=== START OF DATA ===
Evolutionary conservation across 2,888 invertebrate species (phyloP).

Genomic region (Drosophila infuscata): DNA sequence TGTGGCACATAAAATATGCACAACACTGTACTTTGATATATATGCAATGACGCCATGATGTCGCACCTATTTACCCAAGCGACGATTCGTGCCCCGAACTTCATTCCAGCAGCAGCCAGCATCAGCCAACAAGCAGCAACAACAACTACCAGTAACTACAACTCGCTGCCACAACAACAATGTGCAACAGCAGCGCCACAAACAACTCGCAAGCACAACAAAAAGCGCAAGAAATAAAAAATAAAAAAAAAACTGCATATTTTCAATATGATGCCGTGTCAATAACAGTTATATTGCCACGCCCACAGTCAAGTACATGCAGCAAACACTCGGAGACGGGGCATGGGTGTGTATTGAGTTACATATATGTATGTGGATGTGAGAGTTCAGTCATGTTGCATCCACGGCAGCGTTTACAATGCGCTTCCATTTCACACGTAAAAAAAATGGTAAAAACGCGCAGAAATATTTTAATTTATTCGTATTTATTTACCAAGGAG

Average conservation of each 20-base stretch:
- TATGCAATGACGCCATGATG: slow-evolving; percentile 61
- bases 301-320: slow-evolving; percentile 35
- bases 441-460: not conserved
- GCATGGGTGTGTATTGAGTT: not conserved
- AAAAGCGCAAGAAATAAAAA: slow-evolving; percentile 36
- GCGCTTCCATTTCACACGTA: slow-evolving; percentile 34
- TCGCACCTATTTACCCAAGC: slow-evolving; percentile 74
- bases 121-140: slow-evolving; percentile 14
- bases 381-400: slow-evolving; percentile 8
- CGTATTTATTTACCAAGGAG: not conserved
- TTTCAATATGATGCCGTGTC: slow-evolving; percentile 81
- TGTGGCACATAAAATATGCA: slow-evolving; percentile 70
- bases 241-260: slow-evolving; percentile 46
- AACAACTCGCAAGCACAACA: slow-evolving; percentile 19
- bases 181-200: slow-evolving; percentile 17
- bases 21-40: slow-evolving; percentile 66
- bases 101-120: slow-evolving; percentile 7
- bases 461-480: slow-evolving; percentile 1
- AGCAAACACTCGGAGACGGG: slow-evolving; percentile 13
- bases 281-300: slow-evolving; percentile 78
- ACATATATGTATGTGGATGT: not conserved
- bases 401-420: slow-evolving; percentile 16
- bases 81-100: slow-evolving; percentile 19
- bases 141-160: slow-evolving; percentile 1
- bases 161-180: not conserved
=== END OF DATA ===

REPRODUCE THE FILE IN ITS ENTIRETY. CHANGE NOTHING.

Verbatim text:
Evolutionary conservation across 2,888 invertebrate species (phyloP).

Genomic region (Drosophila infuscata): DNA sequence TGTGGCACATAAAATATGCACAACACTGTACTTTGATATATATGCAATGACGCCATGATGTCGCACCTATTTACCCAAGCGACGATTCGTGCCCCGAACTTCATTCCAGCAGCAGCCAGCATCAGCCAACAAGCAGCAACAACAACTACCAGTAACTACAACTCGCTGCCACAACAACAATGTGCAACAGCAGCGCCACAAACAACTCGCAAGCACAACAAAAAGCGCAAGAAATAAAAAATAAAAAAAAAACTGCATATTTTCAATATGATGCCGTGTCAATAACAGTTATATTGCCACGCCCACAGTCAAGTACATGCAGCAAACACTCGGAGACGGGGCATGGGTGTGTATTGAGTTACATATATGTATGTGGATGTGAGAGTTCAGTCATGTTGCATCCACGGCAGCGTTTACAATGCGCTTCCATTTCACACGTAAAAAAAATGGTAAAAACGCGCAGAAATATTTTAATTTATTCGTATTTATTTACCAAGGAG

Average conservation of each 20-base stretch:
- TATGCAATGACGCCATGATG: slow-evolving; percentile 61
- bases 301-320: slow-evolving; percentile 35
- bases 441-460: not conserved
- GCATGGGTGTGTATTGAGTT: not conserved
- AAAAGCGCAAGAAATAAAAA: slow-evolving; percentile 36
- GCGCTTCCATTTCACACGTA: slow-evolving; percentile 34
- TCGCACCTATTTACCCAAGC: slow-evolving; percentile 74
- bases 121-140: slow-evolving; percentile 14
- bases 381-400: slow-evolving; percentile 8
- CGTATTTATTTACCAAGGAG: not conserved
- TTTCAATATGATGCCGTGTC: slow-evolving; percentile 81
- TGTGGCACATAAAATATGCA: slow-evolving; percentile 70
- bases 241-260: slow-evolving; percentile 46
- AACAACTCGCAAGCACAACA: slow-evolving; percentile 19
- bases 181-200: slow-evolving; percentile 17
- bases 21-40: slow-evolving; percentile 66
- bases 101-120: slow-evolving; percentile 7
- bases 461-480: slow-evolving; percentile 1
- AGCAAACACTCGGAGACGGG: slow-evolving; percentile 13
- bases 281-300: slow-evolving; percentile 78
- ACATATATGTATGTGGATGT: not conserved
- bases 401-420: slow-evolving; percentile 16
- bases 81-100: slow-evolving; percentile 19
- bases 141-160: slow-evolving; percentile 1
- bases 161-180: not conserved